Reuters: In coronavirus vaccine race, China inoculates thousands before trials are completed (Stanway et al., 9/15).

Reuters: Japan commits $165 million to WHO’s global coronavirus vaccine program (Swift, 9/15).

EUROPE

AP: U.K. to ration COVID-19 testing amid testing failures (Kirka, 9/16).

The Hill: Berlin pumping hundreds of millions of euros into German COVID-19 vaccine developers (Deese, 9/15).

New York Times: Even as Cases Rise, Europe Is Learning to Live With the Coronavirus (Onishi et al., 9/15).

Reuters: Germany won’t take risky short-cuts on COVID-19 vaccines: minister (Copley/Seythal, 9/15).

LATIN AMERICA & CARIBBEAN

Reuters: Brazil authorizes additional 5,000 volunteers for AstraZeneca COVID-19 vaccine (Boadle, 9/15).

Reuters: Testing positive: half of Argentina’s coronavirus checks yield infection (Jourdan, 9/14).

Reuters: Cuba punches above weight with ‘white coat army’ during pandemic (Marsh et al., 9/14).

MIDDLE EAST

TIME: How Israel Became the First Rich Country to Go Into a Second Nationwide Coronavirus Lockdown (Hincks, 9/15).

NORTH AMERICA

Bloomberg: Biden Team Crafts 2021 Vaccine Logistics Amid Distrust of Trump (9/15).

The Hill: Trump defends claim coronavirus will disappear, citing ‘herd mentality’ (Chalfant, 9/15).

Los Angeles Times: NIH is ‘very concerned’ about serious side effect in coronavirus vaccine trial (Allen/Szabo, 9/15).

STAT: Top health official echoes Trump’s Covid-19 views, drawing accusations of politicizing U.S. mental health agency (Insinger, 9/15).

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News Outlets Continue Coverage Of Gates Foundation's 2020 Goalkeepers Report, Related Interviews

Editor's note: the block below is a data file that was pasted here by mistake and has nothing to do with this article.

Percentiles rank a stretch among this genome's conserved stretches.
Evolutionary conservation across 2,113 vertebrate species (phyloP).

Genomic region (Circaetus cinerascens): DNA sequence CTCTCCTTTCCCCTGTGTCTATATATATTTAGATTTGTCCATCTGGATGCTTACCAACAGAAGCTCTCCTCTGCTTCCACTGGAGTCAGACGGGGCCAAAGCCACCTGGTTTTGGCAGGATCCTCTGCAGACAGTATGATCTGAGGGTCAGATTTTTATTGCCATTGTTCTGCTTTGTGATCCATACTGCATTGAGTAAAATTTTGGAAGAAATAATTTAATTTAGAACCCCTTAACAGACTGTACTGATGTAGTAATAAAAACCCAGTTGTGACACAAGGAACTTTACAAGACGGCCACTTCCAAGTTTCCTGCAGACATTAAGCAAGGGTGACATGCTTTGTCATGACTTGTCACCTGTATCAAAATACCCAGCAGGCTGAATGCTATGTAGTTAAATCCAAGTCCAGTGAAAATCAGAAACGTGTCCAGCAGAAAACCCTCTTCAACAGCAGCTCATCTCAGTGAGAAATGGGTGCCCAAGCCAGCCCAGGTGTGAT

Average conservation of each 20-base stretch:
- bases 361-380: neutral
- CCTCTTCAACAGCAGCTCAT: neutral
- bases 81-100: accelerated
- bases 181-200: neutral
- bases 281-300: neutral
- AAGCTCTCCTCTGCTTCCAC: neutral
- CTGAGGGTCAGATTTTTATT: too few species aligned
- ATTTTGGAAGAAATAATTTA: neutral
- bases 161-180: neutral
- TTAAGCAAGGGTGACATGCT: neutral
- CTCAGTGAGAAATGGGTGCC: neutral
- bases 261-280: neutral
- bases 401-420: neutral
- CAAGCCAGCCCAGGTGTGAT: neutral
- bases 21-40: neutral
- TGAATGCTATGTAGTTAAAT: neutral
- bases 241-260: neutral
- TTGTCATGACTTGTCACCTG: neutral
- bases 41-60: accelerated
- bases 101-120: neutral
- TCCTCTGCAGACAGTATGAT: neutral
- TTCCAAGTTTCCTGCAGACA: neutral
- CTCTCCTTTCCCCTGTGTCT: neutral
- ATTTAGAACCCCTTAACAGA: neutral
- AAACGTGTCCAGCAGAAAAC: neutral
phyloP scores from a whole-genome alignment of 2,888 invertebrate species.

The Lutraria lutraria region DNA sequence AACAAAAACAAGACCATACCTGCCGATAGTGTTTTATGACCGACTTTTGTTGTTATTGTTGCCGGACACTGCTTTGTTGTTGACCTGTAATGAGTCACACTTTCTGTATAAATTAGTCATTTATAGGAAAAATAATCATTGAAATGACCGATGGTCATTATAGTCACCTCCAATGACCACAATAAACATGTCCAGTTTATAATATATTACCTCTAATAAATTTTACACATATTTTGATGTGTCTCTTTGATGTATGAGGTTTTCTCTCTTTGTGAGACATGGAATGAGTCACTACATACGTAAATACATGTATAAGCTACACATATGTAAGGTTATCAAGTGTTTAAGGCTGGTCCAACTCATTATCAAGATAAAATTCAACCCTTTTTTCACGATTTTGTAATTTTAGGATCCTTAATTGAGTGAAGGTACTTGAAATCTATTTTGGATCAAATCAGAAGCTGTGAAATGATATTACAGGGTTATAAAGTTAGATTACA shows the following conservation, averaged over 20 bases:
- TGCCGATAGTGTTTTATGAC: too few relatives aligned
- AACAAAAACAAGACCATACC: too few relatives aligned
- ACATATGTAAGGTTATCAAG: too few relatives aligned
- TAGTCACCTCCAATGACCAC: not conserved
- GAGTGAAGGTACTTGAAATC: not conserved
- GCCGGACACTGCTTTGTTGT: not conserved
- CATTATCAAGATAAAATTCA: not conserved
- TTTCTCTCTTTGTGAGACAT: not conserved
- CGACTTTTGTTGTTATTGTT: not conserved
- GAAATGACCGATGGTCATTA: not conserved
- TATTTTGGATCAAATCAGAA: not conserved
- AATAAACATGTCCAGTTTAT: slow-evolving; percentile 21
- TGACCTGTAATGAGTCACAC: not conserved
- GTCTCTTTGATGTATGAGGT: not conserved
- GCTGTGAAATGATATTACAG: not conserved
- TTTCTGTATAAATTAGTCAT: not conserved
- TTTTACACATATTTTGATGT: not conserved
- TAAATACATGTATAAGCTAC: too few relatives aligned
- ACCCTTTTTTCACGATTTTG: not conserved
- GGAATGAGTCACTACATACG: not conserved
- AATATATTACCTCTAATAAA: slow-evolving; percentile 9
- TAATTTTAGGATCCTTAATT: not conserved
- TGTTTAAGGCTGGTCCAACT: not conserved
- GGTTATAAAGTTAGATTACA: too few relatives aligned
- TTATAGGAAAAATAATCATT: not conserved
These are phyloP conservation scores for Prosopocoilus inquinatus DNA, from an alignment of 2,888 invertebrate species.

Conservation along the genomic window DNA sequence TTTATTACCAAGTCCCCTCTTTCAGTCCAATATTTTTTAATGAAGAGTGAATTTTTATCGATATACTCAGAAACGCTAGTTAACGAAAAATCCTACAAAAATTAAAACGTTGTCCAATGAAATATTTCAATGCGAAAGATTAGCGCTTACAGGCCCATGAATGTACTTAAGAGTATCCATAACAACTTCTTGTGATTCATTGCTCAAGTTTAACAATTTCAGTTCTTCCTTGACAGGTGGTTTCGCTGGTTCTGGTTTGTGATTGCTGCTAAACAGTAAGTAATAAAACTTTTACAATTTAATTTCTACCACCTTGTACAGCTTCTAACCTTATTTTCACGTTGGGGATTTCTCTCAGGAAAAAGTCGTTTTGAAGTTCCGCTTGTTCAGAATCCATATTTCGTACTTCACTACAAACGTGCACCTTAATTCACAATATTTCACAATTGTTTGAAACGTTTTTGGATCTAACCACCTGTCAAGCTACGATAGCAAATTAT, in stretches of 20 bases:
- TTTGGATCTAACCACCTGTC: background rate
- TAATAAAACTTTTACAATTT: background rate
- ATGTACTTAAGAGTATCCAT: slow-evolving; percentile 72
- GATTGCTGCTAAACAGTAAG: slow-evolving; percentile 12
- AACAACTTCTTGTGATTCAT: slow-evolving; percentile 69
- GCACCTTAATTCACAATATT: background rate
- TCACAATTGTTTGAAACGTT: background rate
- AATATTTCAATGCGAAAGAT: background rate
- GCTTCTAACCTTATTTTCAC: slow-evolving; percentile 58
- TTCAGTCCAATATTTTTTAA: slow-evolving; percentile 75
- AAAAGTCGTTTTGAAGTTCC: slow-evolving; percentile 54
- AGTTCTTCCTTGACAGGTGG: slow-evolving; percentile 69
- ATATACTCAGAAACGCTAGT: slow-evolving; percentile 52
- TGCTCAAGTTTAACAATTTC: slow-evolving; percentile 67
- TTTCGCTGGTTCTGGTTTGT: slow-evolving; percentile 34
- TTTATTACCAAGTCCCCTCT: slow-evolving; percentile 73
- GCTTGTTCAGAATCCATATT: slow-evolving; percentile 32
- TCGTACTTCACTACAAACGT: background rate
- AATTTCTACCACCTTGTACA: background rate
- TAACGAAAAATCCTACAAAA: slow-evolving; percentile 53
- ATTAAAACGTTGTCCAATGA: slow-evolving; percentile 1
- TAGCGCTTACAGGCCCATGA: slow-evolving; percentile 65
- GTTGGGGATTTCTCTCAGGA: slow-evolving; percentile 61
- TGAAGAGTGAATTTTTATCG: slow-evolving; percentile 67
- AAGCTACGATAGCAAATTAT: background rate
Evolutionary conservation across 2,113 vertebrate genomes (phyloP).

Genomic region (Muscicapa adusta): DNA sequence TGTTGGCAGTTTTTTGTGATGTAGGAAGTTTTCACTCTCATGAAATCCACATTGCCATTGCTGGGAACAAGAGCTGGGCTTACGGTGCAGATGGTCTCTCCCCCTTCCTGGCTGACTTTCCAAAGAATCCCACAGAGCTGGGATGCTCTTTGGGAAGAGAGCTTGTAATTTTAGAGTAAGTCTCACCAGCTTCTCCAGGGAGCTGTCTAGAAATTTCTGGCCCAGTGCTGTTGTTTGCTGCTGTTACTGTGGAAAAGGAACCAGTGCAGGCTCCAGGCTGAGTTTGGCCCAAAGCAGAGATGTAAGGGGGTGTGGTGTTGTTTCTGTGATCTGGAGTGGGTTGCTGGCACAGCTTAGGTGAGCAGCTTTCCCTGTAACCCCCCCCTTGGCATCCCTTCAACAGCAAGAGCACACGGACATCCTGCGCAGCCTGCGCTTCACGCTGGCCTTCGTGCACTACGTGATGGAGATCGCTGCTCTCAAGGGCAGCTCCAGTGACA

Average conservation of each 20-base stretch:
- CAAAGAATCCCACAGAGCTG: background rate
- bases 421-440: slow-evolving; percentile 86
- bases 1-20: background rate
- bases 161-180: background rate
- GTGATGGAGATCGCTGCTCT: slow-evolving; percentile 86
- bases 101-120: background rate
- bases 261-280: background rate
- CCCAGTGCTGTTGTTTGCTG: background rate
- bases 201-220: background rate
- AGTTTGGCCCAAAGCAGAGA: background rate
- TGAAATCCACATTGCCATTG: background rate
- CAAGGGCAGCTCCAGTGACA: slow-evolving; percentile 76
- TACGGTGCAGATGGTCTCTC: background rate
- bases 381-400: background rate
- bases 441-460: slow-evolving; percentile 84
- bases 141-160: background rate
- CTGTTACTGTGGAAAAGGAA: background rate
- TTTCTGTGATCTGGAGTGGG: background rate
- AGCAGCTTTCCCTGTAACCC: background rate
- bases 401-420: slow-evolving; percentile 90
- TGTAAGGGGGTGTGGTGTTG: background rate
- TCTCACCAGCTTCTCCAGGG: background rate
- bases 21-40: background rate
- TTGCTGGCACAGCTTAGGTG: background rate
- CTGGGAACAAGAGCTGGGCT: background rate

Axios: Melinda Gates sees social media ‘reckoning’ in the post-COVID world (Fried, 9/15).

CBS News: Bill Gates questions FDA’s credibility on COVID-19 vaccine (Gibson, 9/16).

The Hill: Bill Gates: CDC being ‘written out of the picture’ on coronavirus (Coleman, 9/15).

The Hill: Bill Gates urges Congress to spend $4B for COVID-19 vaccines in poor countries (Deese, 9/15).

The Telegraph: How the pandemic set global development back ’25 years in just 25 weeks’ (Newey/Nuki, 9/15).

TIME: The COVID-19 Pandemic Has Erased Decades of Progress on Childhood Vaccination (Ducharme, 9/15).

Quartz: Bill Gates says rich countries need to ensure Covid-19 vaccines can be made globally (Foley, 9/15).

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Yemen Faces Famine, U.N. Humanitarian Chief Warns, Singling Out Saudi Arabia, UAE, Kuwait For Lack Of Aid

AP: U.N. warns of Yemen famine, no aid from Saudis, UAE, Kuwait
“The U.N. humanitarian chief warned Tuesday that ‘the specter of famine’ has returned to conflict-torn Yemen and for the first time singled out Saudi Arabia, the United Arab Emirates, and Kuwait for giving nothing to this year’s $3.4 billion appeal. Mark Lowcock told the U.N. Security Council that famine in Yemen, the Arab world’s poorest country, was averted two years ago because donors swiftly met 90% of the U.N.’s funding requirements, enabling humanitarian agencies to increase monthly aid from 8 million to 12 million people and save ‘millions of lives.’ Today, he said, the U.N. appeal has received only 30%, about $1 billion, leaving 9 million Yemenis to cope with deepening cuts to aid programs including food, water, and health care…” (Lederer, 9/15).